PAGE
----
Obituary: Graeme Donald Marshall
[30-4-1934 – 7-1-2015]
Graeme Marshall was for many years Reader in Philosophy at the University of Melbourne. He was born in 1934 at Hamilton, New Zealand. His first degree was an MA from the – now extinct – University of New Zealand – which he attended Victoria University College, Wellington. He moved to Melbourne where he completed his PhD. Graeme Marshall’s father was a minister of the Presbyterian Church, and Graeme was for a time reading for Holy Orders in that denomination: he described himself as a ‘Scotto Catholic’. The first Professor of Philosophy at VUC, appointed in the mid 1950s, was the Rev’d G.E. Hughes, an Anglo Catholic. I, a Roman Catholic, had just been appointed Junior Lecturer in Philosophy (1954) and G.D.M. attended my lectures on Baby Logic and Russelian Logic in 1954, without – as far as I know – complaint. Despite his immersion in a religious soup at VUC, Marshall became a non-believer, a Humeian Sceptic. In the conduct of his life Graeme Marshall was a polished stoic – especially when he succumbed to throat cancer, which he survived for many years.
Graeme Marshall married three times to Brenda, Eva and Yasmin; and his children Adrian, Holly and Sam, and grandchildren Milo, Jude, Toby and Thai, survive him.
Marshall’s philosophical acumen was widely respected, and he attended seminars at St. Edmund Hall in the University of Oxford. His contributions to the topic of ‘weakness of will’ – (in which he did not believe) are acknowledged by the Hall’s Principal (1982-1996), Justin Gosling, in his book Weakness of the Will (1990). Marshall wore the Teddy Hall scarf and tie on High Days. In his retirement year the College gave him a grand send-off dinner: the University of Melbourne gave him a weekend of papers en hommage. Marshall also lectured at Kings College in the University of London, for at least two sessions in the late 1980s.
Marshall joined the Melbourne Depaertment in 1965, and retired at the end of 1999. He was an acknowledged master of the writings of Ludwig Wittgenstein, when Wittgenstein was a significant influence in the Melbourne Department, with Camo Jackson, Douglas Gasking, Don Gunner and Kevan Presa as well as Marshall. Graeme Marshall was a fine teacher; and perhaps his greatest gift as a teacher was to infuse into his students a vital sense of philosophy as a conversational practice which might then inform their lives beyond strict philosophy as well as within it. Right around Australia Marshall was a prominent and respected philosophical presence for more than thirty years. His contributions at conferences and other philosophical gatherings across that time were invariably acute, clear, and precise, and always offered in a collaborative and generous spirit.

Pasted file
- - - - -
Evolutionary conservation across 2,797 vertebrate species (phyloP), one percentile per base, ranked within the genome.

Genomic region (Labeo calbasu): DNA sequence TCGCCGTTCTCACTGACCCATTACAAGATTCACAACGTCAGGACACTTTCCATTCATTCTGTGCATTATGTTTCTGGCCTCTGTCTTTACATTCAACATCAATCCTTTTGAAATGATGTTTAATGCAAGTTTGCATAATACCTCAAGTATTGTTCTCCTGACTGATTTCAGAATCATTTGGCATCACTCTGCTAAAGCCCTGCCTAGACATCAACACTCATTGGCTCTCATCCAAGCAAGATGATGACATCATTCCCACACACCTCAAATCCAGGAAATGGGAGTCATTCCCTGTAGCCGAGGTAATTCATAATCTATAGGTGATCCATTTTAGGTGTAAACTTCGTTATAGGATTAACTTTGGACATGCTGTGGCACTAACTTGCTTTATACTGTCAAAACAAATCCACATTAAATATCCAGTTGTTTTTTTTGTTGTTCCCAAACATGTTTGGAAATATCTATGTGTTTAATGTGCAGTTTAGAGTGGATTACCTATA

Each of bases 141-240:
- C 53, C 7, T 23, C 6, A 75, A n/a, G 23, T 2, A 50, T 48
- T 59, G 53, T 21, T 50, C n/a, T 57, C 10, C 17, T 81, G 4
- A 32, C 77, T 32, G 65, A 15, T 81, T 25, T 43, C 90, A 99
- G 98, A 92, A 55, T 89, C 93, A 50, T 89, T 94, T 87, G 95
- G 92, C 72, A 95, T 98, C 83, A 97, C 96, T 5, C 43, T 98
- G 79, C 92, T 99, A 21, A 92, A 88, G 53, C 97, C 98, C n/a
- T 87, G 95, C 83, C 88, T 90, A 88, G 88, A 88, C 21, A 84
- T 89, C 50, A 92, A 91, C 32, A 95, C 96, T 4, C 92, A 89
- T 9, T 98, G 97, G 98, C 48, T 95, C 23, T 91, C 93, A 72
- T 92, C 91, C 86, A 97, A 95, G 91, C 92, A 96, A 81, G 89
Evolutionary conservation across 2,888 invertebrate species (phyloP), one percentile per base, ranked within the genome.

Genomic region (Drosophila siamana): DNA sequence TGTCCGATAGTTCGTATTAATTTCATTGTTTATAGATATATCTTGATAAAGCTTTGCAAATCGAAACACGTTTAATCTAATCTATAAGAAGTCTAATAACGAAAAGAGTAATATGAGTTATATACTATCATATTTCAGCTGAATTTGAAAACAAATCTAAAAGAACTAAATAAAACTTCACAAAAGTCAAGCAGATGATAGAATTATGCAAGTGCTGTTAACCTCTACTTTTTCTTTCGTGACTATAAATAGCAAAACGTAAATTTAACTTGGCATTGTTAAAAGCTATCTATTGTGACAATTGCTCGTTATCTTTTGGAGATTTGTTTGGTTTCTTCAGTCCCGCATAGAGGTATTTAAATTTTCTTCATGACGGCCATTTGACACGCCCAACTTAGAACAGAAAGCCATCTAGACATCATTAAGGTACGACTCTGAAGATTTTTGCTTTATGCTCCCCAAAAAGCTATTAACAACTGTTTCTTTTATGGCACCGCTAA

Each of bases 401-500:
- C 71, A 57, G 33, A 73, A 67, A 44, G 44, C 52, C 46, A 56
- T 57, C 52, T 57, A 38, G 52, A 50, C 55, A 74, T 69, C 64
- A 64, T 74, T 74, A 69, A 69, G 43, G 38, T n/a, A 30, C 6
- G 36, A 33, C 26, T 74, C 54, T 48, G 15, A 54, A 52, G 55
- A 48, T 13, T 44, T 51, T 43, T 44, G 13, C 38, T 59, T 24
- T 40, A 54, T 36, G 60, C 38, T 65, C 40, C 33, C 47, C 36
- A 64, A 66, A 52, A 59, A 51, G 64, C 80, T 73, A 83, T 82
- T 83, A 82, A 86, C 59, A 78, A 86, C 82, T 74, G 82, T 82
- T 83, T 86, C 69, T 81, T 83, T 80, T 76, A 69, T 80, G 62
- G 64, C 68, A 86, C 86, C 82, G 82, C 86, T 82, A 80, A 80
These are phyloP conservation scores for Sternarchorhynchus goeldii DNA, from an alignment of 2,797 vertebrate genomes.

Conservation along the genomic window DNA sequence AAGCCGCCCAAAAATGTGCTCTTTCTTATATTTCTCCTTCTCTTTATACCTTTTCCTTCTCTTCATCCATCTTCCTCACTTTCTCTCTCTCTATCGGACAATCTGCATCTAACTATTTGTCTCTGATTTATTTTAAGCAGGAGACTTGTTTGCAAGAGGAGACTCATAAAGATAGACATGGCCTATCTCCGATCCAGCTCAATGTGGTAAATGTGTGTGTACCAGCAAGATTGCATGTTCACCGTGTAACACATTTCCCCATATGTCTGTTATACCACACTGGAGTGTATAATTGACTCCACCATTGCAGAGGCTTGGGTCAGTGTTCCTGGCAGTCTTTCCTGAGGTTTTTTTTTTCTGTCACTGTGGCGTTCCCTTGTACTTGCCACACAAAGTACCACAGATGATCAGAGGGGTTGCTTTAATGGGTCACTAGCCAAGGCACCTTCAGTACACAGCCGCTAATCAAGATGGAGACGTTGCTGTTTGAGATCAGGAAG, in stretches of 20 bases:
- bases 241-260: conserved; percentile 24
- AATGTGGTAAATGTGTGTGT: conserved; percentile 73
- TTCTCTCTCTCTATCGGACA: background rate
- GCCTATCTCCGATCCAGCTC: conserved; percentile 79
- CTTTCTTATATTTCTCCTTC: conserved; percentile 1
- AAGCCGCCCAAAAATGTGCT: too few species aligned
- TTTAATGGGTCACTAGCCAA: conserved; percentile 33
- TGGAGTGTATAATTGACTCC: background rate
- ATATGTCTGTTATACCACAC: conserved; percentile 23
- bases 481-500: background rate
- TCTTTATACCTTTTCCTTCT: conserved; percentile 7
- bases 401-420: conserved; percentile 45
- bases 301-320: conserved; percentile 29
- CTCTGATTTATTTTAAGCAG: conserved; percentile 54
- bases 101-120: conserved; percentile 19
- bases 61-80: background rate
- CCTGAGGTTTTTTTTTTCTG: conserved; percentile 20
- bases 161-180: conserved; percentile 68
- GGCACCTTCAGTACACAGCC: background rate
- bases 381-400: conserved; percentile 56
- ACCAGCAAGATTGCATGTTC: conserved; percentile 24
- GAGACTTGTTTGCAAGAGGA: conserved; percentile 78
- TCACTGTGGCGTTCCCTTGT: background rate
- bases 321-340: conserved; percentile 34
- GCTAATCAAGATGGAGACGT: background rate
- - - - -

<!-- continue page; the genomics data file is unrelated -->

A connoisseur of wine, food and ceremony Marshall was the first – and last – manciple to the Philosophy Department at the University of Melbourne. This mediaeval rôle had to do – I think – with his being on the wine committee of Staff Club of the University of Melbourne, an institution of which he was a life member. Marshall is remembered with affection by his colleagues for his urbanity, brilliant philosophical conversation, and for somewhat eighteenth century or Oxonian turns of phrase. In this Stoicism and style he modelled himself on the philosopher whose view of life he most admired, le bon David.
20 July 2015